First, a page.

The kitchen staple that keeps evolving

There is more choice in commercial microwaves now than there has ever been

people eating at pub

FOOD has been one of the big success stories of the licensed trade over the past decade.

In the wake of the smoking ban and, more recently, the lower drink drive limit – and as a sizeable share of the public chooses to drink less alcohol – many operators have had to adjust and expand their offers.

Subsequently, food has become an important part of the offer in many of Scotland’s pubs.

Unsurprisingly, this has had a knock-on effect on the commercial catering equipment industry, with sales continuing to grow.

In fact, according to Panasonic, the non-domestic market is expected to continue to grow until at least 2021.

The equipment itself continues to evolve as well, as manufacturers and suppliers look to provide licensees and chefs with the best equipment for their venues.

Perhaps nowhere is this innovation more apparent than with the commercial microwave, which has seen a number of advancements in technology in recent years.

  “Manufacturers are always looking for new and innovative ways that microwave technology can be used,” said Ray Hall, managing director of equipment supplier RH Hall.

Many foods and dishes can be cooked very, very well in a microwave oven, with great results.

“The combination microwave and high speed oven market is continuing to grow – with these clever machines offering the speed of microwave cooking, combined with the versatility of more conventional methods.”

Another recent innovation, ‘inverter technology’, allows for more precision microwave cooking than was previously possible.

John Marks, area sales manager at Stephens Catering Equipment, said: “The inverter technology allows you to cook more precisely and gently compared with traditional microwave ovens.

“The simplest way to explain this would be if you are cooking in a traditional microwave and you choose half power it would pulse at 100% (ie. 1800w) for half the time whereas the new inverter model would be cooking at 900w 100% of the time.”

And it’s not just the functionality that has improved.

According to Iain Phillips, sales and marketing manager at Panasonic UK, the varied size of venues offering food – and the different requirements of those venues – has created a fresh set of challenges for manufacturers.

Used properly, the microwave will form a key part of the kitchen operation.

“The rapid growth in the coffee shop sector and the popularity of ‘grab and go’ food has led to increasing demand for more compact, multifunction catering equipment, to maximise performance in smaller venues, which also includes pubs with challenging kitchen spaces,” he said.

The versatility of the latest microwaves means they are suitable for a range of dishes – including foods that may have previously been considered outwith the microwave’s remit.

“Many foods and dishes can be cooked very, very well in a microwave oven, with great results,” said Hall.

“The most obvious benefit to any operator is speed, but there is a great deal of versatility that a microwave can offer.

Commercial microwaves are suited to cooking a wide range of ‘pub classics’, say suppliers.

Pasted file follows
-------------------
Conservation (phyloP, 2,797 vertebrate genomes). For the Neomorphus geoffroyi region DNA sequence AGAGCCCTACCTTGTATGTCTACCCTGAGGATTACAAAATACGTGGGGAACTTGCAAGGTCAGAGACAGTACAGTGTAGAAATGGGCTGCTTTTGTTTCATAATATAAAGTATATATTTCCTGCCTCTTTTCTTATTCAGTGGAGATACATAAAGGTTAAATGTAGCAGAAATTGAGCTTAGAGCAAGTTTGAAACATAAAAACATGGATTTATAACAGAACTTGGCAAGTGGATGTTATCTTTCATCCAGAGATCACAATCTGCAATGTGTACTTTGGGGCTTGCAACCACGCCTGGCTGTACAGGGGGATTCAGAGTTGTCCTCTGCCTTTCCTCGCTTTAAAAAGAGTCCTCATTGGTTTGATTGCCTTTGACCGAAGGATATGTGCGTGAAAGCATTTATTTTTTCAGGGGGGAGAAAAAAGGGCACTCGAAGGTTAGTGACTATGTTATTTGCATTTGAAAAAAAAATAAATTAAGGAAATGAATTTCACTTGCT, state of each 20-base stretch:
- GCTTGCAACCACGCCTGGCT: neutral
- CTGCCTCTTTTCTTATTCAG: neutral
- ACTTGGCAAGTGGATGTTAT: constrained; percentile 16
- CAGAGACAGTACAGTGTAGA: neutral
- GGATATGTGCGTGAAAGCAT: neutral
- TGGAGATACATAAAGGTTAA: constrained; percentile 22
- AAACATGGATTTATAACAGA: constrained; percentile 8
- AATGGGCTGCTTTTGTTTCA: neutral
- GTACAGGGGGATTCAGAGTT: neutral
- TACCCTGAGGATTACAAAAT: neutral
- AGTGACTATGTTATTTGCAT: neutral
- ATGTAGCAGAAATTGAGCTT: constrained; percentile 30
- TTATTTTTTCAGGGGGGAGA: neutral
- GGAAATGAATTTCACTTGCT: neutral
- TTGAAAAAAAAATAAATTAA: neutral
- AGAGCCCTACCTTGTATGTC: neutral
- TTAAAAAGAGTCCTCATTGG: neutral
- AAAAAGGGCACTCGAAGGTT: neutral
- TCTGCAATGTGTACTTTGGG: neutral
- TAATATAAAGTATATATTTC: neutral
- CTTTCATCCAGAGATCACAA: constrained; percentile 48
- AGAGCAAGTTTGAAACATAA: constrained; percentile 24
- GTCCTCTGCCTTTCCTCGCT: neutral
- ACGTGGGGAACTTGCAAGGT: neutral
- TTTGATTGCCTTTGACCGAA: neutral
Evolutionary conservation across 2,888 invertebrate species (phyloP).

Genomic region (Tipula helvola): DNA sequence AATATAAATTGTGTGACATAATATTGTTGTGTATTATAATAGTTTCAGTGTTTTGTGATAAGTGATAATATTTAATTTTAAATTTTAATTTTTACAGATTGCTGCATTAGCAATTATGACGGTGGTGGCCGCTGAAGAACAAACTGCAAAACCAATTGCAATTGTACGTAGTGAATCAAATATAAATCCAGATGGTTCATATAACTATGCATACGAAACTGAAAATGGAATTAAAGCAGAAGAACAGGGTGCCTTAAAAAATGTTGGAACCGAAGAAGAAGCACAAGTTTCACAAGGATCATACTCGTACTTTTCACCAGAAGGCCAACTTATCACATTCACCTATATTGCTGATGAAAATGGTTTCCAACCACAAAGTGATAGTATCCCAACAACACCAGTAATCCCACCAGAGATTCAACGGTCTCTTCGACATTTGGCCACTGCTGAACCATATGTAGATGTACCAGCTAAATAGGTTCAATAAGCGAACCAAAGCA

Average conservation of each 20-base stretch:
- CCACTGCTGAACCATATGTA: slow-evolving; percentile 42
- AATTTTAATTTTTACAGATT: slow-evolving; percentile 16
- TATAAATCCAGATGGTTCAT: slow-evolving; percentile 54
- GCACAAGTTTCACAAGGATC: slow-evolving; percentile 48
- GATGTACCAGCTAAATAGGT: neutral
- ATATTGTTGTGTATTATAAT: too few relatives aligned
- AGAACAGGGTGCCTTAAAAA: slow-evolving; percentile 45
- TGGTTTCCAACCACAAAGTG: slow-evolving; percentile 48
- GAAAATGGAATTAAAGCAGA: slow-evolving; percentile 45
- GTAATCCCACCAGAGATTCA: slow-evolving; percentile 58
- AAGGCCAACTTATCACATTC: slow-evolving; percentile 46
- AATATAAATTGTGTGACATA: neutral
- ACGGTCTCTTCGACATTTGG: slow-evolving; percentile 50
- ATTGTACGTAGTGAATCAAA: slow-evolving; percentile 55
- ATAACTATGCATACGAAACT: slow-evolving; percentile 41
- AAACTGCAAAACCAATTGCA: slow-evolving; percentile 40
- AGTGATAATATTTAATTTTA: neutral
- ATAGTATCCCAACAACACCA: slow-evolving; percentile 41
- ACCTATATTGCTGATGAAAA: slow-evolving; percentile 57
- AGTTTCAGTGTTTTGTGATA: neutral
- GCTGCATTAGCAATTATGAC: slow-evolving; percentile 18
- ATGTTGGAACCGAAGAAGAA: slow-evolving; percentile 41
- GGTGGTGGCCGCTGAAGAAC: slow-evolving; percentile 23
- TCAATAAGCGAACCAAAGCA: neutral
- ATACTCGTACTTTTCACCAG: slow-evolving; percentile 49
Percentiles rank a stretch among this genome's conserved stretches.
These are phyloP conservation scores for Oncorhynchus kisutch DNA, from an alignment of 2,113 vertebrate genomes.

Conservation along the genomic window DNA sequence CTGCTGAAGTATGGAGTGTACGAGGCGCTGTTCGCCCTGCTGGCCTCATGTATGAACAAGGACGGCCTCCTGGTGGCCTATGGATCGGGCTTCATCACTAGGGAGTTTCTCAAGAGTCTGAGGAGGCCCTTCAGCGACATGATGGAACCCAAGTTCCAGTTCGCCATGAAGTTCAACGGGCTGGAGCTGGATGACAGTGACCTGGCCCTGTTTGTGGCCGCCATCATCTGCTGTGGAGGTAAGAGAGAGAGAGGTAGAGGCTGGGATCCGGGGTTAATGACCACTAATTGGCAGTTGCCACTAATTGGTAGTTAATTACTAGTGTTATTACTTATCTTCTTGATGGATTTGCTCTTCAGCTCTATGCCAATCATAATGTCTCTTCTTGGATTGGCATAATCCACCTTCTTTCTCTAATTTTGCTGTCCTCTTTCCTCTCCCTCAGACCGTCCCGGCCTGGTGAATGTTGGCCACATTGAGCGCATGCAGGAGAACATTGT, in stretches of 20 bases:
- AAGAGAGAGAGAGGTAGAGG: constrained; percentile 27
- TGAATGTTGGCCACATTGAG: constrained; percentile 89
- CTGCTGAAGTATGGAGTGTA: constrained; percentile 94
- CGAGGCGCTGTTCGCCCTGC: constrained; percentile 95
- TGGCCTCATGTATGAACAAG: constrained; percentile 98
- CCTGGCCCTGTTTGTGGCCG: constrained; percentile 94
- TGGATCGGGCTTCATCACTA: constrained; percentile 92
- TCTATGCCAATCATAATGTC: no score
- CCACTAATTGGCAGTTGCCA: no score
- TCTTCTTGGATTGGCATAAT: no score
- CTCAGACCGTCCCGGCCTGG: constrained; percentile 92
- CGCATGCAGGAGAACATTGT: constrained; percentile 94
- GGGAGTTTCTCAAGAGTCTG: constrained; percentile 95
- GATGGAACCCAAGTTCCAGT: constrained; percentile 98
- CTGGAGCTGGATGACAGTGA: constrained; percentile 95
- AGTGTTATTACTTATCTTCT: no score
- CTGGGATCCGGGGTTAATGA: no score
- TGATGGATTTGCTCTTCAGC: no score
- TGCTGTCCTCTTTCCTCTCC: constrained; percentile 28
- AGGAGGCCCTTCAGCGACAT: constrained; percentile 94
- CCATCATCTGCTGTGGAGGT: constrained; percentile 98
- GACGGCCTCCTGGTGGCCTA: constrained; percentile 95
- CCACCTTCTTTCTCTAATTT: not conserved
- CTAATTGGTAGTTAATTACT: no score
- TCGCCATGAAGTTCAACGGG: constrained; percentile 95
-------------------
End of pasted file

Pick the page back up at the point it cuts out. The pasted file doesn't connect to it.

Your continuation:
Commercial microwaves are suited to cooking a wide range of ‘pub classics’, say suppliers

“Used properly, the microwave will form a key part of the kitchen operation and the ability to serve a full menu.”

Marks, at Stephens Catering Equipment, agreed.

He said: “With the number of foodservice companies now offering some quality pub classics, such as sausage and mash, beef and ale casserole and lasagne, you can just about cook any pub classic.”

Choosing the right piece of kit for a particular venue is, of course, essential.

With so many models now on the market, it’s important that operators have a clear idea of what their needs are.

Phillips, of Panasonic, said: “Before buying a new microwave, as well as budget, consider the style of food and type of service you want to offer and the space you have available; could you take advantage of a stackable oven and is there suitable extraction?”

The specific dishes being prepared in the microwave will go some way to deciding which type of oven to choose, said Phillips, as certain food types are better suited to certain types of microwave.

He said: “Generally speaking, those dishes with a higher moisture content cook well in a standard microwave; classics such as lasagne, soup, shepherd’s pie, puddings with custard, etc. but the type of microwave oven required will very much depend on the type of food, style of service, volume of business and clientele served.”

To ensure the oven you are considering has enough power, ask for a demonstration.

Hall, of RH Hall, also stressed the importance of choosing the right tool for the job.

“Whilst it is common for caterers to choose speed (the higher the output the faster reheat times), it is also very important to understand that for some food products too much speed will destroy smaller portions of food or the delicate and sugary types of products,” said Hall.

If in doubt it can be an idea to ‘try before you buy’ in order to avoid purchasing a piece of kit that isn’t suited to a particular premises or menu.

Phillips said: “To ensure that the oven you are considering has enough power and variety of programmes for your style of food, ask for a demonstration, cooking items from your menu.”

And operators shouldn’t forget to enquire about the warranty cover for their chosen oven, advised Hall.

“Always check the warranty offering available,” he said.

“A good quality commercial machine should come with a minimum of one year on site parts and labour warranty – with many of the leading manufacturers now offering up to three years.

“Look particularly at the cover offered on the magnetron, which is the heart of any commercial microwave.”